Background & Objective: Thioredoxin-interacting protein (TXNIP) also known as thioredoxin
binding protein-2 is a ubiquitously expressed protein that interacts and negatively regulates expression
and function of Thioredoxin (TXN). Over the last few years, TXNIP has attracted considerable
attention due to its wide-ranging functions impacting several aspects of energy metabolism.
TXNIP acts as an important regulator of glucose and lipid metabolism through pleiotropic actions including
regulation of β-cell function, hepatic glucose production, peripheral glucose uptake, adipogenesis,
and substrate utilization. Overexpression of TXNIP in animal models has been shown to induce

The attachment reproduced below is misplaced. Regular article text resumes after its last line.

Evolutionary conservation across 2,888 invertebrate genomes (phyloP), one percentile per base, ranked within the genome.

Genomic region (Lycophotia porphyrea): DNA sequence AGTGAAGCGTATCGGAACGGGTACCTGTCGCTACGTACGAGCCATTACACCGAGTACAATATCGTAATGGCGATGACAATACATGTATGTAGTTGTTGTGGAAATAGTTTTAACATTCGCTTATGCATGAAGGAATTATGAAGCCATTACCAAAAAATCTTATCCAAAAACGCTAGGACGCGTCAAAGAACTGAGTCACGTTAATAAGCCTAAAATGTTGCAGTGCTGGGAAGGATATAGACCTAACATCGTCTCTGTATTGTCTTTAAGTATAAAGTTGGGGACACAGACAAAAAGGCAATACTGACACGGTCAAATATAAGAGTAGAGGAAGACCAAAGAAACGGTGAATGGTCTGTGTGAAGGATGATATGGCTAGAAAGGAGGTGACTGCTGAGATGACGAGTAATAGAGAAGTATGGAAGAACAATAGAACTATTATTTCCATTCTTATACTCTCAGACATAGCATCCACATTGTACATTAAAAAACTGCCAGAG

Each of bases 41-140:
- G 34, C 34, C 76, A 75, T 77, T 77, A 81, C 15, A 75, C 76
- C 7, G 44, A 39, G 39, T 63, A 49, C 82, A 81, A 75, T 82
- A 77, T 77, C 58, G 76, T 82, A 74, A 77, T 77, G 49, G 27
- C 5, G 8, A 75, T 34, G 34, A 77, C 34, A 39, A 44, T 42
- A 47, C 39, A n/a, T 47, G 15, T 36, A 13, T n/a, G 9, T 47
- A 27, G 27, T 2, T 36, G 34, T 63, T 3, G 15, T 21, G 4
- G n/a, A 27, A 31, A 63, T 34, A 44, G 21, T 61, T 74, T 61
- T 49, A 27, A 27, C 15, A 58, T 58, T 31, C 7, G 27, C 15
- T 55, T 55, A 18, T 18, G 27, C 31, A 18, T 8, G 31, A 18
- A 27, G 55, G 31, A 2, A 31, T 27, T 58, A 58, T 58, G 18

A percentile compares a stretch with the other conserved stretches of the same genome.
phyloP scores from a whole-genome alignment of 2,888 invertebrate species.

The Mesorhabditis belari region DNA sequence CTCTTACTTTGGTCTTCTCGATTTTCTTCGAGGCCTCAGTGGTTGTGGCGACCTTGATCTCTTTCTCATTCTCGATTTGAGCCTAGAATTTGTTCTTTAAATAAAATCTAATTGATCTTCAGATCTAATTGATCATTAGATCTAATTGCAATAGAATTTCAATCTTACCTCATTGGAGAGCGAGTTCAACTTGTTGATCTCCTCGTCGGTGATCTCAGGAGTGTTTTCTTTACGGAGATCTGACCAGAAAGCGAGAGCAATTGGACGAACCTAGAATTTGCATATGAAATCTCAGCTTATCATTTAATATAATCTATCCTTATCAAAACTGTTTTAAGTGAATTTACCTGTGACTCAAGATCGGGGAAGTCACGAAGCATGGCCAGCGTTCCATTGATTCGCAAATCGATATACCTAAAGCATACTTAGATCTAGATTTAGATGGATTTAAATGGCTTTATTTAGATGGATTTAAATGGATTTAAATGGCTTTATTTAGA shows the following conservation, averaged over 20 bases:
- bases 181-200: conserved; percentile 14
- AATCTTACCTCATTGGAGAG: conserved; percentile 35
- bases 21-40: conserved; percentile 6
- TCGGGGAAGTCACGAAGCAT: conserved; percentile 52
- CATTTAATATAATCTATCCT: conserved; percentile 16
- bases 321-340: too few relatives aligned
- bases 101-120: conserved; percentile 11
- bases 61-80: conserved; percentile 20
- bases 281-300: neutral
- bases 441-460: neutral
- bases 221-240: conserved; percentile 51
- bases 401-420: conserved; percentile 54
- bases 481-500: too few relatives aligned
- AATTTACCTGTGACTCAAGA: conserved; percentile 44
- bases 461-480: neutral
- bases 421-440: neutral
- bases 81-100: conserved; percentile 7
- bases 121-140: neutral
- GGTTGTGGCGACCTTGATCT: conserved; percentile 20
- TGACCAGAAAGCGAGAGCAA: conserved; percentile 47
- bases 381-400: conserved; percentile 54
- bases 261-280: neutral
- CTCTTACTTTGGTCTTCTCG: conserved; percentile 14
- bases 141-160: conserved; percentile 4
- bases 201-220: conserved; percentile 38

apoptosis of pancreatic β-cells, reduce insulin sensitivity in peripheral tissues like skeletal muscle
and adipose, and decrease energy expenditure. On the contrary, TXNIP deficient animals are protected
from diet induced insulin resistance and type 2 diabetes.
Summary: Consequently, targeting TXNIP is thought to offer novel therapeutic opportunity and
TXNIP inhibitors have the potential to become a powerful therapeutic tool for the treatment of diabetes
mellitus. Here we summarize the current state of our understanding of TXNIP biology, highlight
its role in metabolic regulation and raise critical questions that could help future research to exploit
TXNIP as a therapeutic target.
Keywords: Diabetes mellitus, thioredoxin system, thioredoxin-interacting protein, oxidative stress, insulin resistance, pancreatic
β-cell dysfunction, metabolic homoeostasis.
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